I am well on the way to beating my personal best time from Ealing to Kensington (and possibly a new land speed record) when I catch sight of an old man crumpling
backwards into the street on the corner ahead. A younger man standing behind him reaches out a little too late to break his fall, and the old man’s head taps sharply against the pavement. I screech to a halt and lay my bike down on the pavement. Together, the younger man and I haul the old man into a standing position.
The old man is uncommunicative but deceptively heavy for someone so frail. A long rope of bloody snot drips from his nose, and he shivers with cold in his pale blue summer suit. Together, the younger man and I haul him onto the pavement. He clutches two blue plastic carrier bags which prevent him from using his stick properly, so I try to persuade him to relinquish them while we attempt to lean him against the wall. Initially he resists, but eventually he is convinced and the bags fall from his freezing fingers to the ground with a tinny clatter.
The old man is confused. Blood dribbles from his nostrils and from a cut on his head, while another, older cut stands out livid on his brow. The younger man, Charlie, seems keen to help. I regard him warily as he is also extremely drunk, somewhat malodorous, and accompanied by a portly pit bull terrier called Sally. He says he’d been out and about when he’d come across the old man and decided to help him get home. He thinks he lives in a hostel a few streets away as he has a lanyard around his neck with a key attached to it.
Charlie explains that he himself doesn’t have a phone but he thinks the local police should be called. I agree and take out my phone, only to feel a sudden stab of apprehension. This is quickly followed by a blushing tide of guilt, but if Charlie notices my prejudice, he is too much of a gentleman to show it. He roughly mops at the old man’s nose with his own sleeve as I dial 101.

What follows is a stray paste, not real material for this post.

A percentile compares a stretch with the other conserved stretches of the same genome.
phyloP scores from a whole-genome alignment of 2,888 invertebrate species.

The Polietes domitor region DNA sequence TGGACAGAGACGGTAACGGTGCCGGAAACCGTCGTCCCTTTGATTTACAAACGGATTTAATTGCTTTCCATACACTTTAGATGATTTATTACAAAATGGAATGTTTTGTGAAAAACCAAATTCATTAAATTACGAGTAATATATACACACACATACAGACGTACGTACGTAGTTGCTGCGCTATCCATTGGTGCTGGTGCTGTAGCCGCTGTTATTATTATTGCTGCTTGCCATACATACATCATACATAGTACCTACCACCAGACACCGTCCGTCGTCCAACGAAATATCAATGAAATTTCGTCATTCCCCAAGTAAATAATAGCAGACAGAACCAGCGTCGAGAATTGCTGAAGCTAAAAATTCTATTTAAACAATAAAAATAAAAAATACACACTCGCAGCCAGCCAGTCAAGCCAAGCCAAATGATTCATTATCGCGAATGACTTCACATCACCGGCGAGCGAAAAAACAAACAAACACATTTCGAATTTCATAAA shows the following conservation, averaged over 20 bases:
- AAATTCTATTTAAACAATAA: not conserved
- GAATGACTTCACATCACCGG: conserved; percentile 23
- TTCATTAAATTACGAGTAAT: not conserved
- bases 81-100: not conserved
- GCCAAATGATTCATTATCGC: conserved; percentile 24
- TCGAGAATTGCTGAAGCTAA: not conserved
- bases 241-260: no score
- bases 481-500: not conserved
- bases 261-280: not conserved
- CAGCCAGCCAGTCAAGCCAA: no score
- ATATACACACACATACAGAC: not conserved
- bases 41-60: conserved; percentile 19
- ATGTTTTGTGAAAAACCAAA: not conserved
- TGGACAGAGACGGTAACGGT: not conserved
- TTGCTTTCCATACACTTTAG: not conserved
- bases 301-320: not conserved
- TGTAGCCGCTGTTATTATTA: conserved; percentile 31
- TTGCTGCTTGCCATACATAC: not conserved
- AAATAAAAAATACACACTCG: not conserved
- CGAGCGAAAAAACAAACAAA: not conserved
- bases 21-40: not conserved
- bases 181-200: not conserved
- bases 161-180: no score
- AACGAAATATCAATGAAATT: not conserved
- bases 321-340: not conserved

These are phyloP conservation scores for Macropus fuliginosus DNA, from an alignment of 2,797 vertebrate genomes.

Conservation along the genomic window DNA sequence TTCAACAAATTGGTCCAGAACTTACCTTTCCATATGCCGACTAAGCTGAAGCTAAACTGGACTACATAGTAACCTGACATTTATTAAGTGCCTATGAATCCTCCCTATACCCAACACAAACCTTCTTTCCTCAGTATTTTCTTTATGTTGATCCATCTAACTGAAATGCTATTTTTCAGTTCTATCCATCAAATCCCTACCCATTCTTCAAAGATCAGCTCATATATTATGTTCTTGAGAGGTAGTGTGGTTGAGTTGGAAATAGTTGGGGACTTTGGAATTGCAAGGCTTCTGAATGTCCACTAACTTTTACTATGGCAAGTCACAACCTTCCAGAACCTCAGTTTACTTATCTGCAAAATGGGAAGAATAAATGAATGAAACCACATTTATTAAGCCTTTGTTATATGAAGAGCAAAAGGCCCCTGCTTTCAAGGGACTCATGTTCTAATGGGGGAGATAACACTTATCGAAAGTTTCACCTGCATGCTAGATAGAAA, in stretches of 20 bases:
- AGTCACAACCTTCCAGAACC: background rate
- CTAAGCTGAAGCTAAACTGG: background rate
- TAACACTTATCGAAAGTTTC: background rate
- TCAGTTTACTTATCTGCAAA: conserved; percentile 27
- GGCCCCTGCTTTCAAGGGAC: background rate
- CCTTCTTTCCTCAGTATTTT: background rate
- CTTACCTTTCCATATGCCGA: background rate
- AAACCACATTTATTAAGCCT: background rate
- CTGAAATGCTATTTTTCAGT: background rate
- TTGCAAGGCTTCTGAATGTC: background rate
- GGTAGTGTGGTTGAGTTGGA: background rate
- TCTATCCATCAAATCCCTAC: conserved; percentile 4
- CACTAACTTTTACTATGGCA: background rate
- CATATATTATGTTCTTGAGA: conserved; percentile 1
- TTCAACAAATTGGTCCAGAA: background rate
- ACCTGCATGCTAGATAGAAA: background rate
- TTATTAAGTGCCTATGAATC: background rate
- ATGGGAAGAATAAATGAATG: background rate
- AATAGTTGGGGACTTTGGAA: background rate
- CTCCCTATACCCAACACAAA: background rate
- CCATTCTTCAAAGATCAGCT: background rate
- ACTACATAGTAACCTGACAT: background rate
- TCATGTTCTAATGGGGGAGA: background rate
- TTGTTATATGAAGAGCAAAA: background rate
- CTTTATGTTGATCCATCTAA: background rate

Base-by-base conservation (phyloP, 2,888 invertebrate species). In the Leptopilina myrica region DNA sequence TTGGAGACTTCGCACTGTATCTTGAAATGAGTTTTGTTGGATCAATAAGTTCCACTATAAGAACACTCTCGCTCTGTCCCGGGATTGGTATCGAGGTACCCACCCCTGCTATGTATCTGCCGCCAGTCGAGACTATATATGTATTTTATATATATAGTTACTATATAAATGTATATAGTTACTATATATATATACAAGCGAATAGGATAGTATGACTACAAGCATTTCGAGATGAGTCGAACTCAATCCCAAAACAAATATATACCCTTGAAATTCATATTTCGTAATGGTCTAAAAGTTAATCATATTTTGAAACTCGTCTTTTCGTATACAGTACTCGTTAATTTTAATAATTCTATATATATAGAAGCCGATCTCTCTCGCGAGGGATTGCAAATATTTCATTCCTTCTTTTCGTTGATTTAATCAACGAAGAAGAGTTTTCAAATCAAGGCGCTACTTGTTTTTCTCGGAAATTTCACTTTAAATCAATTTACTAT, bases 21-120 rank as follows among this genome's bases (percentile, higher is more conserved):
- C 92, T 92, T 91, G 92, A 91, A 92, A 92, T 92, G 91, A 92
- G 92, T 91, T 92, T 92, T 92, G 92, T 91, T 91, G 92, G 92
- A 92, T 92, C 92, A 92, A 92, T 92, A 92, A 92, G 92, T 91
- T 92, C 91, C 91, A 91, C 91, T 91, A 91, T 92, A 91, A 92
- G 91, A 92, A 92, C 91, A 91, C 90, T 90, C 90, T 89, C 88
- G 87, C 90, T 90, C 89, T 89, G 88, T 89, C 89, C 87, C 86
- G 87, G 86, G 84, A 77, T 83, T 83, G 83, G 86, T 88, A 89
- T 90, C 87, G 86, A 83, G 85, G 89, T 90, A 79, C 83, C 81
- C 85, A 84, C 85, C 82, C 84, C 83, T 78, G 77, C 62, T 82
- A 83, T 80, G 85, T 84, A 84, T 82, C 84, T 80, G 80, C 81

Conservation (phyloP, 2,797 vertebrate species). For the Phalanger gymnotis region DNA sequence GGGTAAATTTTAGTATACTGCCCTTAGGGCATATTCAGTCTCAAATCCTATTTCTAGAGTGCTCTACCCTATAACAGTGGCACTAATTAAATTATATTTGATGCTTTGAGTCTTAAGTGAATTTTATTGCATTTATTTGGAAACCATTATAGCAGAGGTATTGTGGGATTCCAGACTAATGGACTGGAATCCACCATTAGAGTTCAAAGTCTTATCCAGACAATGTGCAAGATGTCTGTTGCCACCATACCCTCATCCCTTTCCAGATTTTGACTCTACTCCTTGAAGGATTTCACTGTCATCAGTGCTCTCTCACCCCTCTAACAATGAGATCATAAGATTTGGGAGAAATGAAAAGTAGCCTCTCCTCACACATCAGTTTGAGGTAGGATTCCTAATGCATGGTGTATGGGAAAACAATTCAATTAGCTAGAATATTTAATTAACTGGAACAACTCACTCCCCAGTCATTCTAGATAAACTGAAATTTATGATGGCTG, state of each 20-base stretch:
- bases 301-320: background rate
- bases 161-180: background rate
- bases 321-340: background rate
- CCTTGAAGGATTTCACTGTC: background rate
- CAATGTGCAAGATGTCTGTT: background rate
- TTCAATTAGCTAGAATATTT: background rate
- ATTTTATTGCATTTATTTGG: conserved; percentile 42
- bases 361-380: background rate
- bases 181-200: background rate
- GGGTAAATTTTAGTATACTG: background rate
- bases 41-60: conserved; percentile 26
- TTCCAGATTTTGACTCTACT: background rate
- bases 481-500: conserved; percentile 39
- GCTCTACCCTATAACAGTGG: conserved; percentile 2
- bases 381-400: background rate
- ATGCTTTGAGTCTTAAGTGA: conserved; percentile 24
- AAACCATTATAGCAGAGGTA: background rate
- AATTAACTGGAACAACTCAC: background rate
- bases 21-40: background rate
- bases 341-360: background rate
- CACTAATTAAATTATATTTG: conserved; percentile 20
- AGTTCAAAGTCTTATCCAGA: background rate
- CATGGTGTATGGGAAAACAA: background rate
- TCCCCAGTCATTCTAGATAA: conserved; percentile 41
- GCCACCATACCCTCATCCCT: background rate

There follows a garbled three-way conversation with the operator. What is the old man’s name? Chris. How many times has he fallen? Twice. Does his head hurt? No. Does he have any pains in his chest? No. Has he been drinking? No. Really? One. The blue bags are full of empty cans. Charlie guffaws and says ‘a couple of shandies’. Sally wags her tail happily.
The police and ambulance on their way, it gets very quiet, and very cold. Charlie and I hold one of Chris’s hands each and try to chafe some warmth into them. I ask
Chris more questions – where does he live? Sheltered accommodation. What road? — Court. How long has he lived there? He doesn’t know. Does he have any family? No. Where has he been today? Far. Has he been out for long? Yes. His eyes water in the cold wind.
I realise that not only have I unconsciously adopted the cheerful, indefatigable sing-song tone of voice I used to use when I worked in mental health, but that Charlie has too. Out here pissed in the cold, eh Chris, ya daft old bugger? Cheer up mate, police’ll be here soon and you’ll get in out of the cold, alright?
Where does Charlie live? Staying near here. Has he had a good evening? Yeah, great, until now. Is he OK? Yeah, he’s fine.
How am I? Oh, you know, managing. Ha ha ha.
The police arrive. With a glance, they take in Chris, Charlie, Sally and the blue bags and then address themselves exclusively to me. The ambulance is on its way, they say. Chris perks up noticeably. Hammersmith Hospital! he says. Yes, we say. Du Cane Road! he says. Yes, I say, do you know it? Yes, he says. I want to go there.
Warm there, isn’t it? says Charlie.
Chris doesn’t seem to notice when I pry my hand out of his, but Charlie calls after me ‘thank you’. It only occurs to me once I’ve started cycling away to call back ‘thank YOU’, and I’m not sure he can hear.